The packs were heavy once again but only around 34 pounds now with just 6 qts. of water and 3 ½ days food. Lee sherpa’d the now light cache bucket the short distance to where we crossed the Old Maverick Rd. where we hid it to reduce the amount of driving we would have to do to retrieve it after the trip.
We cut through the low hills that separate Terlingua creek from the Old Maverick Rd. and bee lined for another wash cutting through the hills NW of Willow Mtn. For the next four days every time we would turn around we would almost always see the familiar sight of the Y of the mouth of Santa Elena, reminding us off where we had come from.
The low divide over into the Alamo creek drainage gave us the first real view of the days work, getting to Bee Mtn., then the Chimneys at the base of Kit Mtn. As had been the case from the end of the first day, there stood the Chisos, with Emory standing high. I had a similar thought during the eastern half trip, that it was like the Wizard of Oz and we were headed towards the Emerald City.
To actually get to the wide gravely wash of Alamo Creek we had to find our way through the thick grass and deep cuts in the silt alluvium that had built up at the mouth of the side washes. At one point the main channel here was over my head and I worried that snakes were surely in the grass.
Finally we popped out into the super highway of the wash and were startled to find a power line, running to Castolon I assume. Shortly downstream where the hills constrict at the end of Willow Mtn. (Willow is one of the two tent shaped peaks) is where Gomez spring used to be, we searched around some and found no evidence of it.
Instead of going up the big wash that comes in just below where the spring is marked on the map we decided to go up the next one down which runs east of pts. 2511 and 2534. This would put us on a direct line with our next spring to check out, Pena and the Chimneys trail. It was getting hot again and the gnats returned in places. Once we popped out onto the big flats a small breeze would appear from time to time and chase them away. We could finally see the Chimneys in the distance.
We hit the Chimneys trail but east of the Pena spring so we walked back down to it so we could see if it was running, it was but slowly. It is in a small ravine and there was no evidence it was there until you are right on top of it. A break in the shade and then back on up towards the Chimneys.
Before we would get to the Chimneys and the end of the day we had to make a detour. We jumped off the Chimneys trail and dropped south into the big wash that runs around the north side of Bee Mtn. we then took a left up the wash that runs NE directly towards the Chimneys. Here was Bee spring and it was running nicely for some distance. As happens just above these springs the vegetation gets so thick you can’t stay in the wash. We climbed back up onto the flats and walked the wash rim all the way to the Chimneys looking for signs of Chimneys spring. Finally we see an old dam and signs that there used to be a spring, but no water now.
We are tired and climb up to a nice campsite just south of the lone south Chimney. Just enough daylight left to explore it, look at the rock shelters and petroglyphs and think about the people who used to frequent this place.
Back to camp and a well deserved rest and dinner. At least 12 miles today. It is really warm and a warm breeze blows down off the Chisos. The best sunset of the trip unfolded over 45 minutes, I took many pictures thinking this has to be the last great light. Finally we call it a night, still 69 degrees at 9:00!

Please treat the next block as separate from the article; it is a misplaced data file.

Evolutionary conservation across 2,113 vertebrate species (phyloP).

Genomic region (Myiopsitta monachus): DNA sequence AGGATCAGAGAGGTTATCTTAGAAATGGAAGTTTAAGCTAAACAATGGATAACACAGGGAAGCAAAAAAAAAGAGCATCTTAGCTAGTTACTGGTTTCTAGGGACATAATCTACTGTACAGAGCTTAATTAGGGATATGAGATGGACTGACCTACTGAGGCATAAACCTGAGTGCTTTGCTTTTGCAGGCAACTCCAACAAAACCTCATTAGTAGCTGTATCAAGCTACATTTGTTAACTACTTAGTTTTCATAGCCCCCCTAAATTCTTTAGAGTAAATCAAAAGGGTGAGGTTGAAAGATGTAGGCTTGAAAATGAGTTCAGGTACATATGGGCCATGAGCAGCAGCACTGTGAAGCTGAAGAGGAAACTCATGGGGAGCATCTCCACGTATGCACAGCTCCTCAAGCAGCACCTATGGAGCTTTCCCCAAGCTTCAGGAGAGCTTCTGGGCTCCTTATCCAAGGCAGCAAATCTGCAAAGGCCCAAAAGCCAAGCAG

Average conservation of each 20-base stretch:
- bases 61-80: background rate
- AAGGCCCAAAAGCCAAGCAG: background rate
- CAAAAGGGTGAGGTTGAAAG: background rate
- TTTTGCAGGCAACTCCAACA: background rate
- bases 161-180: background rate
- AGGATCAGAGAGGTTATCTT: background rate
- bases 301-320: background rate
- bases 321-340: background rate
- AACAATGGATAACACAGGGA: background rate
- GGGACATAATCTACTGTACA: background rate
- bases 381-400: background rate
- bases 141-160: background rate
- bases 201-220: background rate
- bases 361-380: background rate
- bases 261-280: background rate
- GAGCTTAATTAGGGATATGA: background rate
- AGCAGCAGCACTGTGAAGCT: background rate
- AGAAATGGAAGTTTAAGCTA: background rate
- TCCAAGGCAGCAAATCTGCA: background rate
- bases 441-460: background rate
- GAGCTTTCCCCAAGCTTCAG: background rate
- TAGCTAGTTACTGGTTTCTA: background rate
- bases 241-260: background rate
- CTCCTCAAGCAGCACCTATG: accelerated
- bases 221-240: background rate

Here’s the day 4 route map:
Day Five, Dec. 19th:
With nearly 13 hours of total darkness every night, lying in the sleeping bag gets old after a while. It makes getting up and getting on the trail easier especially when the low is only 44 degrees.
The original grand plan for today was to make a huge swing and try and catch all of the springs south of Burro Mesa on the way to Mule Ears. After days of cross country work and with a huge day looming tomorrow we decided to amend that plan and just day hike out to Red Ass spring and back and then head over to Mule Ears. That would eliminate the two springs NE of Red Ass, Tule, Burro and Wasp springs. The later three I can easily catch at another time and this route would require a huge amount of across wash walking which gets really old, really fast. The first rays of sun hit Bee Mtn. and the mouth of Santa Elena as we head out.
The roughly mile and a half to the springs was straight forward as you can see the giant cottonwood from the side of the Chimneys. In and out of 3 washes brings you to a huge spring area. It runs from a fairly large cottonwood on the eastern (up wash) end,
past the stone corral
to the old giant tree on the western end. With three to five actual seeps from the northern side of the wash there is a lot of vegetation stretched out along the rim of the wash and by the time the seeps all combine quite a bit of water in places. It is an unusual spring to me in that it really comes from the side of the wash nearer the rim than surfacing in the bottom over some harder rock layer.
The old cottonwood tree is listed as the National Champion Populus fremontii subspecies mesetae in 2005 it was remeasured and determined that it was actually 49 feet high, 84 feet crown spread, and 211 inch circumference (17.6 feet). It is in bad shape as you can see with a lot of its top broken out and shelf fungi growing on the trunk but it does grow right on top of the spring as water was visible underneath its roots just a few feet down wash.
Glad we made the side trip, we headed back to the packs and headed on east. Now if one was really doing an across the park hike you would hike out the Chimneys trail and up the Blue Creek wash and then either east across the Dodson or up Blue Creek canyon and over the mountains. I decided to add another day and throw a small detour in to Mule Ears spring.